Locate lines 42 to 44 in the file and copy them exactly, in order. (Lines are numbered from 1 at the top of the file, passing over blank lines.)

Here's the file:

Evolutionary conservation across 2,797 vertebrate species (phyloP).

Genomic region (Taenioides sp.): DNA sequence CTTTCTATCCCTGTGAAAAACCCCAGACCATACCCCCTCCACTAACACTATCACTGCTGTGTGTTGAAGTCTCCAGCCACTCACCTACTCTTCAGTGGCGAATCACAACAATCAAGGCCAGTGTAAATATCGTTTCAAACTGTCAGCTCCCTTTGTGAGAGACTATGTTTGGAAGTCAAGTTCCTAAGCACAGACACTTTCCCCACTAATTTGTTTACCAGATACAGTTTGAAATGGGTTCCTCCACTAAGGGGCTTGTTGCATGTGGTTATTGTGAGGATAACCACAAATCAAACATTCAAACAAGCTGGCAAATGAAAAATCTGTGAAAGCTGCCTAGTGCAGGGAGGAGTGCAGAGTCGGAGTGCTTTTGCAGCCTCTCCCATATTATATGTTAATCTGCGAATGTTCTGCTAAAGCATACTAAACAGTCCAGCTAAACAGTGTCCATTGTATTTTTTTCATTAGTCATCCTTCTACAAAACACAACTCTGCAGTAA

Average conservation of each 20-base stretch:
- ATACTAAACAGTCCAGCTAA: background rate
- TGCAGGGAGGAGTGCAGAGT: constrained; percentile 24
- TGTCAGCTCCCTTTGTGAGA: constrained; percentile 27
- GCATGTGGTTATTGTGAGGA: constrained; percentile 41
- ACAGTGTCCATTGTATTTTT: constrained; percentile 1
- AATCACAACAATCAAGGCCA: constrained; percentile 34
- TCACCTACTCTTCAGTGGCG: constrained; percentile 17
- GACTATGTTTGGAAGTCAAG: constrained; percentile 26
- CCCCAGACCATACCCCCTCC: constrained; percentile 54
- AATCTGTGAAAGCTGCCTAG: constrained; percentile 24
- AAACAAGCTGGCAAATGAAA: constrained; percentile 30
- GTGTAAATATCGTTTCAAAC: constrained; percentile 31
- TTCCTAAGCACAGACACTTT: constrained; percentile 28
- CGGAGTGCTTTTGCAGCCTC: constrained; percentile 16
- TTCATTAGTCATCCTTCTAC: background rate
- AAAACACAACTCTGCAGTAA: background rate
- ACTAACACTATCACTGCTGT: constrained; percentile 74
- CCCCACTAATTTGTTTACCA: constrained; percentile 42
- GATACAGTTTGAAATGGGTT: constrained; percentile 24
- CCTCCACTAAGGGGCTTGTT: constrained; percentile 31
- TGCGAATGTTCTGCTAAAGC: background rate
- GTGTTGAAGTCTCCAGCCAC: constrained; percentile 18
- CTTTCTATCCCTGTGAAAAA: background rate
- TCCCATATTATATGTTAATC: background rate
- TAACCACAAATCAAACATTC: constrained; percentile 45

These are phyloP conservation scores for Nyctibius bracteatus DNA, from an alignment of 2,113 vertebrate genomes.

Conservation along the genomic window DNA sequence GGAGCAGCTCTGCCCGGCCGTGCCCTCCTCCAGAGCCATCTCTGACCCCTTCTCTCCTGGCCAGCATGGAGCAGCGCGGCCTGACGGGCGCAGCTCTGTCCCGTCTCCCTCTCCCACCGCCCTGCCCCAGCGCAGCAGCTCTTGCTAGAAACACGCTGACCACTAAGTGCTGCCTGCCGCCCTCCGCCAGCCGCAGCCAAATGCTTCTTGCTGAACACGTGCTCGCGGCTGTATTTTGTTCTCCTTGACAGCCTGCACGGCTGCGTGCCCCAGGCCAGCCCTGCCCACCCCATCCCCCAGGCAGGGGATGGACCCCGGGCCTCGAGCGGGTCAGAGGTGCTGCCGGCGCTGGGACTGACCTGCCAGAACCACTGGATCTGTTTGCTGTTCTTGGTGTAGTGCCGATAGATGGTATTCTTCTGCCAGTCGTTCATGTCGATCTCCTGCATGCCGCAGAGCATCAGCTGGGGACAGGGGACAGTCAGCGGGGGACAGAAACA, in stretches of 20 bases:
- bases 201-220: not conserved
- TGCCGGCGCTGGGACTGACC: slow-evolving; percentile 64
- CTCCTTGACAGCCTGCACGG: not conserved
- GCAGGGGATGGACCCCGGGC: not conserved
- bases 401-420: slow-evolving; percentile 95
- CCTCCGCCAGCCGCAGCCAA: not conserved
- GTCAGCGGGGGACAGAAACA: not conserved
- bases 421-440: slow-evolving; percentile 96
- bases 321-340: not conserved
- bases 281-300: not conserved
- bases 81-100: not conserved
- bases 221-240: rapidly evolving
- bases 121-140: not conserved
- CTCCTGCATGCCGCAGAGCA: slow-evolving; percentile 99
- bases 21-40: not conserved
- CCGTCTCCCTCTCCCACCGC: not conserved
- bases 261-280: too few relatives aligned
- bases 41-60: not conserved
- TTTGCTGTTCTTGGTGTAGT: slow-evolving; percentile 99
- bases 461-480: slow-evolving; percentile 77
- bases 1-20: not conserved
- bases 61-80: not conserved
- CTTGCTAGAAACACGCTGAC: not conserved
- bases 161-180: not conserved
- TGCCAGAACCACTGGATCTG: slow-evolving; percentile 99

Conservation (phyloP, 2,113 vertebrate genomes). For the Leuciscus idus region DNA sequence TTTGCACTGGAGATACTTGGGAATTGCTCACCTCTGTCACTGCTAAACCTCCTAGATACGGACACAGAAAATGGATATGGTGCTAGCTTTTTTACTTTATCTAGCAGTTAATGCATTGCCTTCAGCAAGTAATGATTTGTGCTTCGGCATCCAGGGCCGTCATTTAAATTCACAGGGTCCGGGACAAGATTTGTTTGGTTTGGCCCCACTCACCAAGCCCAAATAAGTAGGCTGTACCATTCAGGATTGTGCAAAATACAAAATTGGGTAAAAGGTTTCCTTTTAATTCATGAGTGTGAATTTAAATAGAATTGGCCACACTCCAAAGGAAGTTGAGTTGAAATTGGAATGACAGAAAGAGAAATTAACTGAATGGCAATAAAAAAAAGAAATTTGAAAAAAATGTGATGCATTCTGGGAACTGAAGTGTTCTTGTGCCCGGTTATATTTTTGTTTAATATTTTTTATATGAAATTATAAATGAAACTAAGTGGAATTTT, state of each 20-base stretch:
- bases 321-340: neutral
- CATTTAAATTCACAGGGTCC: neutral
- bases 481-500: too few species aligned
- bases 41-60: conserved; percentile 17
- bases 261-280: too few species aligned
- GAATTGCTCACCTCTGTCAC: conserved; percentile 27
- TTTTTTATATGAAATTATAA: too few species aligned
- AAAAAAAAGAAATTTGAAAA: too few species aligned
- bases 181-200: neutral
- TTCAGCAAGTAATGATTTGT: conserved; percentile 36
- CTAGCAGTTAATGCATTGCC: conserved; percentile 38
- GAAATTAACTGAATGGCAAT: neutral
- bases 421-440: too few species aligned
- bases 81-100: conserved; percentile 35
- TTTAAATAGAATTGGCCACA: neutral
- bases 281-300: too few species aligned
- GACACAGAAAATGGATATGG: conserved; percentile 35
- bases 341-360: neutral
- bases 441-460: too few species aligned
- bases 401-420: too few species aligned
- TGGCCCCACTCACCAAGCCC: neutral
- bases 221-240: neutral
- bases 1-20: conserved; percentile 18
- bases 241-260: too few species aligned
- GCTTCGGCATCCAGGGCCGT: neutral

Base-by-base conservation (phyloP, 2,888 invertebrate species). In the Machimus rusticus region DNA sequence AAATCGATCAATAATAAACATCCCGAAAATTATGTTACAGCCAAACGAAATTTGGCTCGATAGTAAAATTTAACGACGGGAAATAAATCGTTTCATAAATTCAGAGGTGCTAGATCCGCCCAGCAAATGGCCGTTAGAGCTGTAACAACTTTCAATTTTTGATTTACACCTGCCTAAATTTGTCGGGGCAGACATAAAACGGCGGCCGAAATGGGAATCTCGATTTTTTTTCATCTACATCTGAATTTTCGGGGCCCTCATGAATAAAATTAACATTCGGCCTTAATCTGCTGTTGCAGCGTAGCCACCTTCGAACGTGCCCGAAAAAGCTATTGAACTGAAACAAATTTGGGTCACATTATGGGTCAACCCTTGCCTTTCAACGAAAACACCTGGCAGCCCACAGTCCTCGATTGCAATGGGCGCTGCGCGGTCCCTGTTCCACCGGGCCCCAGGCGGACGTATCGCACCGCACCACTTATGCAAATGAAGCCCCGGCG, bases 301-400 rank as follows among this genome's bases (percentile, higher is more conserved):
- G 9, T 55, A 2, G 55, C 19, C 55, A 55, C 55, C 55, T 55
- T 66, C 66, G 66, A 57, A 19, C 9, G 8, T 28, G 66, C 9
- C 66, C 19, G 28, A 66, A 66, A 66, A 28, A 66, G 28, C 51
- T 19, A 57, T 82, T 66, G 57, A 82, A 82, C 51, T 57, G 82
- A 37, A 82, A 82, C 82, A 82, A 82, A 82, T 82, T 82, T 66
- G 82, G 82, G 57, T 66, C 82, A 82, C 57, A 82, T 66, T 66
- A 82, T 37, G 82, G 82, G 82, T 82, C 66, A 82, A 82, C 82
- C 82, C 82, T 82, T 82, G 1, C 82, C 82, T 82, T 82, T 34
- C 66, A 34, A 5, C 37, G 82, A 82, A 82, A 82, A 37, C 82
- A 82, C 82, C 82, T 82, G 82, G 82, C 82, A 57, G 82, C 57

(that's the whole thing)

- bases 221-240: rapidly evolving
- bases 121-140: not conserved
- CTCCTGCATGCCGCAGAGCA: slow-evolving; percentile 99